What Does a Product Marketing Manager Do? Key Responsibilities

What Does a Product Marketing Manager Do? Key Responsibilities

Product marketing managers are the key link between product development and the market. They ensure the product meets customer needs, craft strategies to position it effectively, and work closely with sales teams. 

By keeping a pulse on market trends, they make sure your product stays relevant and competitive.

In this blog, we’ll walk you through the key responsibilities and essential skills of a product marketing manager and how they contribute to a company’s growth. So, let’s get started. 

What is the Role of a Product Marketing Manager

A product marketing manager (PMM) is the link between the product and the market. They ensure the product meets customer needs and stands out in the market.

Here’s what a product marketing manager does:

  • Market Research: Understands customer needs, market trends, and the competitive landscape.
  • Product Positioning: Develops clear messaging that resonates with the target audience.
  • Go-to-Market Strategy: Plans and executes strategies for product launches.
  • Sales Enablement: Creates materials to support the sales team.
  • Performance Analysis: Measures and analyzes marketing campaigns’ success.

State of Product Marketing Leadership Report 2023, leaders revealed that GTM strategy and execution (83.1%) are their top priorities.

Product messaging (75.4%), value proposition development (72.3%), and product positioning (67.7%) also rank highly.

Additionally, 92.3% value driving cross-functional relationships, 87.7% prioritize strong communication, and 66.2% emphasize being a team player, along with adaptability, empathy, and good listening skills.

Key Responsibilities of a Product Marketing Manager

A product marketing manager (PMM) has many responsibilities that ensure a product’s success. Let’s take a look at their key responsibilities.

Market Research

Market research is the backbone of a PMM’s work. They start by understanding customer needs, which helps shape the product.

Here’s how they do it:

  • Customer Interviews: Talking directly to customers to gather insights.
  • Surveys and Feedback: Collecting data from potential buyers to understand their preferences and pain points.
  • Competitive Analysis: Studying competitors to see what’s working for them and where gaps exist. For instance, a company may find that competitors are offering lower prices or extra features that customers value, which could prompt them to adjust their own prices or product features to remain competitive.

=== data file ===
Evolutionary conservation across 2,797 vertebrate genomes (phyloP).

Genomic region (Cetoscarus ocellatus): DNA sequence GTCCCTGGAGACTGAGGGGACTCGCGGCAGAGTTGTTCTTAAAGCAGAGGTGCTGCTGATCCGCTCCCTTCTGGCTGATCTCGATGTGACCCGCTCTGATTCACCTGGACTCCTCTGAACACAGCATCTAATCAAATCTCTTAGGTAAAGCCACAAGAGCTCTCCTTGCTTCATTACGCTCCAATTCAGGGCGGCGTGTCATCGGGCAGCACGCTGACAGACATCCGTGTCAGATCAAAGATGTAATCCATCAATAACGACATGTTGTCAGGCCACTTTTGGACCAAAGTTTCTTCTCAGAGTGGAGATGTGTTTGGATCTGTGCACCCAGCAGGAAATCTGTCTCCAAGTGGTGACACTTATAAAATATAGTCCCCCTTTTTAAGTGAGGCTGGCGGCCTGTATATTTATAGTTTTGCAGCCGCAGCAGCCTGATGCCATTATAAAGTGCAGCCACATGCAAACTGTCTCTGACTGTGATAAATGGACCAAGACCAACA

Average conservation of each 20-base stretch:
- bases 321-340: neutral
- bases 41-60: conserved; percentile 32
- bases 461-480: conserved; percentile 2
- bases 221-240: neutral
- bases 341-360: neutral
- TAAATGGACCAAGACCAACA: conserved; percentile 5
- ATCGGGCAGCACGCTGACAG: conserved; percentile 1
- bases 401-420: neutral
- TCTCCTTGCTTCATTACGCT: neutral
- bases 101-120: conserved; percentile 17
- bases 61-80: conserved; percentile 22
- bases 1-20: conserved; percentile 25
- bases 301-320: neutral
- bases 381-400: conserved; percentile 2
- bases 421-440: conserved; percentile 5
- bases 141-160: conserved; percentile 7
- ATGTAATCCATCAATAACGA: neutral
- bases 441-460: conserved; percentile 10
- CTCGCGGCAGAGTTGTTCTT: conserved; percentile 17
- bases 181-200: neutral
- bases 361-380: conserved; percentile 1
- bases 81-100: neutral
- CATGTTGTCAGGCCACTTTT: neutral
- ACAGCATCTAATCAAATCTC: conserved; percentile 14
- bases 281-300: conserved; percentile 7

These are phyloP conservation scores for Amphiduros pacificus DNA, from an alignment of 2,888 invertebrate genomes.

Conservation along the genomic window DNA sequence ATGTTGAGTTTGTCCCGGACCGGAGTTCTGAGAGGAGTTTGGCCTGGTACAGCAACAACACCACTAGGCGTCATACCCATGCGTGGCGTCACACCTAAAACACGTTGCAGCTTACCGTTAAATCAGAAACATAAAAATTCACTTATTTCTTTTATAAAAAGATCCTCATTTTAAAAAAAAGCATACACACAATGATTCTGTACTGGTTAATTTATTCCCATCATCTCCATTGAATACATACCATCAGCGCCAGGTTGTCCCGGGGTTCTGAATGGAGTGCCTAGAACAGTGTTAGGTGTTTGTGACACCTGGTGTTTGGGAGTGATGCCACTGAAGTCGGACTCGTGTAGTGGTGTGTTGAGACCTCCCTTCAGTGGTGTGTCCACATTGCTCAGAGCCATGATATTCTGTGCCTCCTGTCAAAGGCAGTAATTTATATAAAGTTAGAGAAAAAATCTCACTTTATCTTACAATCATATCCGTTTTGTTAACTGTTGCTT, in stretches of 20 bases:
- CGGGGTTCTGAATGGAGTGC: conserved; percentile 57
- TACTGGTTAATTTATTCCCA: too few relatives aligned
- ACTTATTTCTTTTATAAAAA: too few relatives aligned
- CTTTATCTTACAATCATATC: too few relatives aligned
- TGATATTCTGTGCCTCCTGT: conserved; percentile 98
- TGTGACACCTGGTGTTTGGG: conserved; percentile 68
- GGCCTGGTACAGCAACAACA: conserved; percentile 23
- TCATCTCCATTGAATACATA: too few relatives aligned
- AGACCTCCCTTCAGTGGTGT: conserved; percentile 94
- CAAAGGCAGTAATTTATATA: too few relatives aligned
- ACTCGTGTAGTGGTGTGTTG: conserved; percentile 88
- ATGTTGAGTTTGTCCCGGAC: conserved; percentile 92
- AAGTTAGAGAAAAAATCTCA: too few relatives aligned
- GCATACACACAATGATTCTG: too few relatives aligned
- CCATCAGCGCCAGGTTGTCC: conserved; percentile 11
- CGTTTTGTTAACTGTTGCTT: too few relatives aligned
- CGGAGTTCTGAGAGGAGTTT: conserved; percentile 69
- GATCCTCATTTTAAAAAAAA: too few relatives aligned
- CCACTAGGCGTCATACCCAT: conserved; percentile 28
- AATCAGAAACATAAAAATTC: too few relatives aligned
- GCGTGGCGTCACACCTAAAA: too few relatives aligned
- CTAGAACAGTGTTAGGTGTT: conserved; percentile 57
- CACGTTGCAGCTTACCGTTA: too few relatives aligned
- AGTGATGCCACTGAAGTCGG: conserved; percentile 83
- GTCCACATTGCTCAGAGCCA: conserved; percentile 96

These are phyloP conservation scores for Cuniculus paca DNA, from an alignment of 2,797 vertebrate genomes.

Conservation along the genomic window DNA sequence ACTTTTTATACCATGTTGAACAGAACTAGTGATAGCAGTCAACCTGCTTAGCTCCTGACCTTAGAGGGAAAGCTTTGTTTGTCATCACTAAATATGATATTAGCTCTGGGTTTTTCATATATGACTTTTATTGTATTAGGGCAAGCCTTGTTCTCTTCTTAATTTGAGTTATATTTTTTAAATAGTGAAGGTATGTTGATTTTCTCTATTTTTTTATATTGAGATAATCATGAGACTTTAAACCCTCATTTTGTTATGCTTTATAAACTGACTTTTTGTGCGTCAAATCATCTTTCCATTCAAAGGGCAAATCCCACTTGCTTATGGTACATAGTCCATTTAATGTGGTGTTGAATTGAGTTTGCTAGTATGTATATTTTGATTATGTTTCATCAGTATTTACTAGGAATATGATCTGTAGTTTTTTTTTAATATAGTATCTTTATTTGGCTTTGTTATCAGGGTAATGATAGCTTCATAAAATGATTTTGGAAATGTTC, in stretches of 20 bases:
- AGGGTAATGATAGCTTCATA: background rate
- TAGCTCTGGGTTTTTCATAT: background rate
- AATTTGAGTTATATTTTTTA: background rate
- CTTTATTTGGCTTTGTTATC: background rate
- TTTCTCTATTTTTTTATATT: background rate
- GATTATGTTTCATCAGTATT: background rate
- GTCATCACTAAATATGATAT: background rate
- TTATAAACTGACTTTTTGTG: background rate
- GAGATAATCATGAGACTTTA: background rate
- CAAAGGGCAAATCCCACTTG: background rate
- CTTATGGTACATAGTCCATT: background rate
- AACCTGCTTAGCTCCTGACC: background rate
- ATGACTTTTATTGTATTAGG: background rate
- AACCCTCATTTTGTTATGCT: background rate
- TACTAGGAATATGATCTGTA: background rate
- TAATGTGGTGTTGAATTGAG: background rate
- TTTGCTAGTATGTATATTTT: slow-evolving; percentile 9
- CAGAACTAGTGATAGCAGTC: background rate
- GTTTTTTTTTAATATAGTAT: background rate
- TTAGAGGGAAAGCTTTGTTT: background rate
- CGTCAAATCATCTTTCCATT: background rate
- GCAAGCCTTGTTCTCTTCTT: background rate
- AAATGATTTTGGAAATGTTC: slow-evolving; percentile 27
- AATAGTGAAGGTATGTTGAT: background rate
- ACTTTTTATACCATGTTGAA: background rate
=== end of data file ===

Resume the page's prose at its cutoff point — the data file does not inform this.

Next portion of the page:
• Market Trends: Monitor industry trends to predict future customer needs. For instance, a company may notice that its customers are increasingly using mobile apps, which could prompt it to invest in developing a mobile app for its products and services.

Product Positioning and Messaging

Once they understand the market, PMMs craft the product’s positioning and messaging.

This involves:

  • Defining Unique Selling Points (USPs): Highlighting what makes the product stand out. For example, a product’s USP might be its long-lasting battery life, lightweight, or sleek d1 design.
  • Creating Buyer Personas: Developing detailed profiles of target customers to tailor messages effectively. For example, a buyer persona might include a person’s age, gender, interests, and hobbies.
  • Crafting Clear Messages: Ensuring that all marketing materials convey the product’s value in a way that resonates with the audience.

Effective positioning and messaging help the product connect with its target market, driving interest and sales.

Go-to-Market Strategy

Planning and executing a go-to-market (GTM) strategy is another key responsibility.

This involves:

  • Market Segmentation: Identifying specific segments of the market to target.
  • Launch Planning: Setting timelines for product launches and coordinating with internal teams.
  • Channel Selection: Choosing the best channels to reach the target audience, whether it’s online, in-store, or through events.
  • Promotion: Developing promotional campaigns to generate buzz and attract potential customers.

Sales Enablement

Sales enablement is about providing the sales team with the tools and information they need to sell the product effectively.

PMMs help with: